Donald Trump's last-minute legal challenge could disrupt New York fraud trial

Former President Donald Trump holds a spatula with a hamburger on it as he works the grill during a stop at the Alpha Gamma Rho, agricultural fraternity, at Iowa State University before an NCAA college football game between Iowa State and Iowa, Saturday, Sept. 9, 2023, in Ames, Iowa. (AP Photo/Charlie Neibergall)

NEW YORK (AP) — A last-minute legal challenge by Donald Trump ’s lawyers could disrupt a trial scheduled for next month in the New York attorney general's business fraud lawsuit against the former president and his company.

A state appeals court judge on Thursday ordered a potential postponement of the non-jury trial, scheduled to start Oct. 2, after Trump's lawyers filed a lawsuit accusing the trial judge, Arthur Engoron, of repeatedly abusing his authority.

Justice David Friedman, a judge on the state’s intermediate appellate court, granted an interim stay of the trial and ordered the full appeals court to consider the lawsuit on an expedited basis. The court indicated it would issue a decision the week of Sept. 25, meaning the trial could still start on schedule depending on how it rules.

Among the issues raised by Trump’s lawyers were Engoron’s terse refusal to grant their recent request for a three-week trial delay, which he ruled as “completely without merit,” and lingering uncertainty about the trial’s scope because he has yet to comply with a June appeals court’s order that he determine which claims in the fraud lawsuit are barred by the statute of limitations.

Other proceedings in Attorney General Letitia James’ lawsuit against Trump and the Trump Organization will proceed as scheduled, Friedman said. They include oral arguments slated for Sept. 22 on requests from James’ office and Trump’s lawyers that Engoron decide on some or all of the case before the trial starts.

Engoron declined comment through a court spokesperson.

In a statement, James said, “We are confident in our case and will be ready for trial.”

James’ lawsuit alleges Trump defrauded banks, insurers and others with annual financial statements that inflated the value of his skyscrapers, golf courses and other assets and boosted his net worth by as much as $3.6 billion. Her lawsuit seeks $250 million in penalties and a ban on Trump doing business in New York.

Trump, the front-runner for the Republican nomination in next year’s presidential election, has denied wrongdoing.

In sworn testimony given for the lawsuit in April, Trump said he didn’t think his financial statements would be taken seriously because they have a disclaimer that says they shouldn’t be trusted. He told James, a Democrat, “You don’t have a case and you should drop this case.”

“Do you know the banks were fully paid? Do you know the banks made a lot of money?” Trump testified. “Do you know I don’t believe I ever got even a default notice, and even during COVID, the banks were all paid? And yet you’re suing on behalf of banks, I guess. It’s crazy. The whole case is crazy.”

The lawsuit against Engoron, filed under a provision of state law known as Article 78, is Trump’s latest attack on judges presiding over his many legal cases.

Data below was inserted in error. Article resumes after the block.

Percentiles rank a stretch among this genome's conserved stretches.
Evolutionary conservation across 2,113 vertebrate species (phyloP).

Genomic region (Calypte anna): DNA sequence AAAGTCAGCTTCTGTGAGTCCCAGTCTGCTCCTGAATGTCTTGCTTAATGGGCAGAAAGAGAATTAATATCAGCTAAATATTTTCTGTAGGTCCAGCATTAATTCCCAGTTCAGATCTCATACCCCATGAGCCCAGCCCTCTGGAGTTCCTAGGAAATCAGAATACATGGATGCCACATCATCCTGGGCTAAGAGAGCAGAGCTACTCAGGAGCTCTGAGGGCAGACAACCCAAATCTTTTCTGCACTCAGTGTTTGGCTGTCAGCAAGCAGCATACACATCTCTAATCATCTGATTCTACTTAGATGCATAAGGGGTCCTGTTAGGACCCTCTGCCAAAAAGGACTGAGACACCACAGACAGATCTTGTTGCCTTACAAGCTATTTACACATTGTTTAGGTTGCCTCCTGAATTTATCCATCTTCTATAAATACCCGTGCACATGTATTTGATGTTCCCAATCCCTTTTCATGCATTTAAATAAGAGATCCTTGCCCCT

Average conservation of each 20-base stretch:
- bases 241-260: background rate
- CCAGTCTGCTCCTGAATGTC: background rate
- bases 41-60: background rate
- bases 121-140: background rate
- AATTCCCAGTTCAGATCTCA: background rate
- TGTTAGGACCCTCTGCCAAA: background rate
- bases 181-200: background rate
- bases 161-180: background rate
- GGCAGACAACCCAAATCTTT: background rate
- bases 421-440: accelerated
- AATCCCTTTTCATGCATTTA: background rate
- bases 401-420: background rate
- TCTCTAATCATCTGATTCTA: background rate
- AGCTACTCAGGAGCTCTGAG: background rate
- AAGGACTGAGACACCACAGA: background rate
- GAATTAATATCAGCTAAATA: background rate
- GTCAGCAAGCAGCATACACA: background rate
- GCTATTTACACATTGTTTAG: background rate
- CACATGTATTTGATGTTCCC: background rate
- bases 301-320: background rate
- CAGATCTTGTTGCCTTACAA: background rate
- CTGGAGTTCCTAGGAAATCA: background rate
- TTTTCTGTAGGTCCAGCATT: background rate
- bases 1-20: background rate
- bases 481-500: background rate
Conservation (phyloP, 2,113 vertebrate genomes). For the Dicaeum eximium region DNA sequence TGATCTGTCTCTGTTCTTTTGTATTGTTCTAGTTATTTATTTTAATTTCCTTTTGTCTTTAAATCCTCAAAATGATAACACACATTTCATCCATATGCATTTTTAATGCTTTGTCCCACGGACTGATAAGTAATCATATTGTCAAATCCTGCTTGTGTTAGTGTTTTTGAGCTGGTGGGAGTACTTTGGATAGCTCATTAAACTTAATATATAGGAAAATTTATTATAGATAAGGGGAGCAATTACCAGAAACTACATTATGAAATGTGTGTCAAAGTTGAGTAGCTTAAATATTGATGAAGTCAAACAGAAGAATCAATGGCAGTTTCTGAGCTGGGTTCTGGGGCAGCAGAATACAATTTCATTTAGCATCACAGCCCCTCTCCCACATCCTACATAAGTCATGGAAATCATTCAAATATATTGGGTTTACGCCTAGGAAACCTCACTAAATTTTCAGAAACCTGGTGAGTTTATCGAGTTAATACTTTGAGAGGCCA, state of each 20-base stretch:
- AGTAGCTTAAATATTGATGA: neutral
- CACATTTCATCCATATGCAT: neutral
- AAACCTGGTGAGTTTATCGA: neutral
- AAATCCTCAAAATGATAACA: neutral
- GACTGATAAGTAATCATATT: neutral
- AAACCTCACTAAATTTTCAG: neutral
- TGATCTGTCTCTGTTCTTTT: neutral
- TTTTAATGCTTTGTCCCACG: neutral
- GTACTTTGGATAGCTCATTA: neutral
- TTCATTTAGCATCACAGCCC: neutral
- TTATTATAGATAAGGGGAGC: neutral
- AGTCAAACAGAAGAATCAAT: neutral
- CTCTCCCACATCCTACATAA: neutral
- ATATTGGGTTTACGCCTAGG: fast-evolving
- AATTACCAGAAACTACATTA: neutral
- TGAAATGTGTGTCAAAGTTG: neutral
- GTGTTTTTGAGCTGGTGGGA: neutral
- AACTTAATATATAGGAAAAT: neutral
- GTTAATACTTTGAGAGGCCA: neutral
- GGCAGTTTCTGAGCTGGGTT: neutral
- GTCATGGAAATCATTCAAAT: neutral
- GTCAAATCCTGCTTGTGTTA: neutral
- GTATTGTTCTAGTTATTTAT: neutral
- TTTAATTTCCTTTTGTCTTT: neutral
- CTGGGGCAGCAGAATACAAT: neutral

On Monday, Trump’s lawyers asked the federal judge presiding over his election subversion case in Washington to recuse herself, saying U.S. District Judge Tanya Chutkan ’s past public statements about him and his connection to the Jan. 6, 2021, riot at the U.S. Capitol call into question whether she can be fair. That request is pending.

Before that, Trump also sought to remove the judge in his Manhattan hush-money criminal case. Trump’s lawyers argued Judge Juan Manuel Merchan is biased because he’s given money to Democrats and his daughter is a party consultant, but Merchan last month rejected their request to recuse himself, saying he is certain of his “ability to be fair and impartial.”

Trump has shown enmity for Engoron in the past, lashing out at him on social media as “vicious, biased, and mean” after a series of unfavorable rulings from the judge, including a contempt order that cost Trump $110,000 for not turning over evidence to James’ office in a timely fashion.

Trump’s lawyers fought unsuccessfully last year to have James’ lawsuit moved from Engoron’s courtroom to the court’s Commercial Division, which is set up to handle complex corporate litigation.

Engoron has said the trial could take up to three months.

Trump’s lawyers have asked Engoron to grant summary judgment dismissing the case entirely before the trial starts. They argue that many of the lawsuit’s allegations are barred by the statute of limitations and that James has no standing to sue because the entities Trump supposedly defrauded “have never complained, and indeed have profited from their business dealings” with him.

James’ office has asked Engoron to grant summary judgment in its favor on one of seven claims in her lawsuit — that Trump and his company committed fraud.

To rule, Engoron needs only to answer two questions, James’ office argued: whether Trump’s annual financial statements were false or misleading, and whether he and the Trump Organization used those statements while conducting business transactions.

Trump is not expected to testify in court if the case goes to trial, but video recordings of his depositions could be played.


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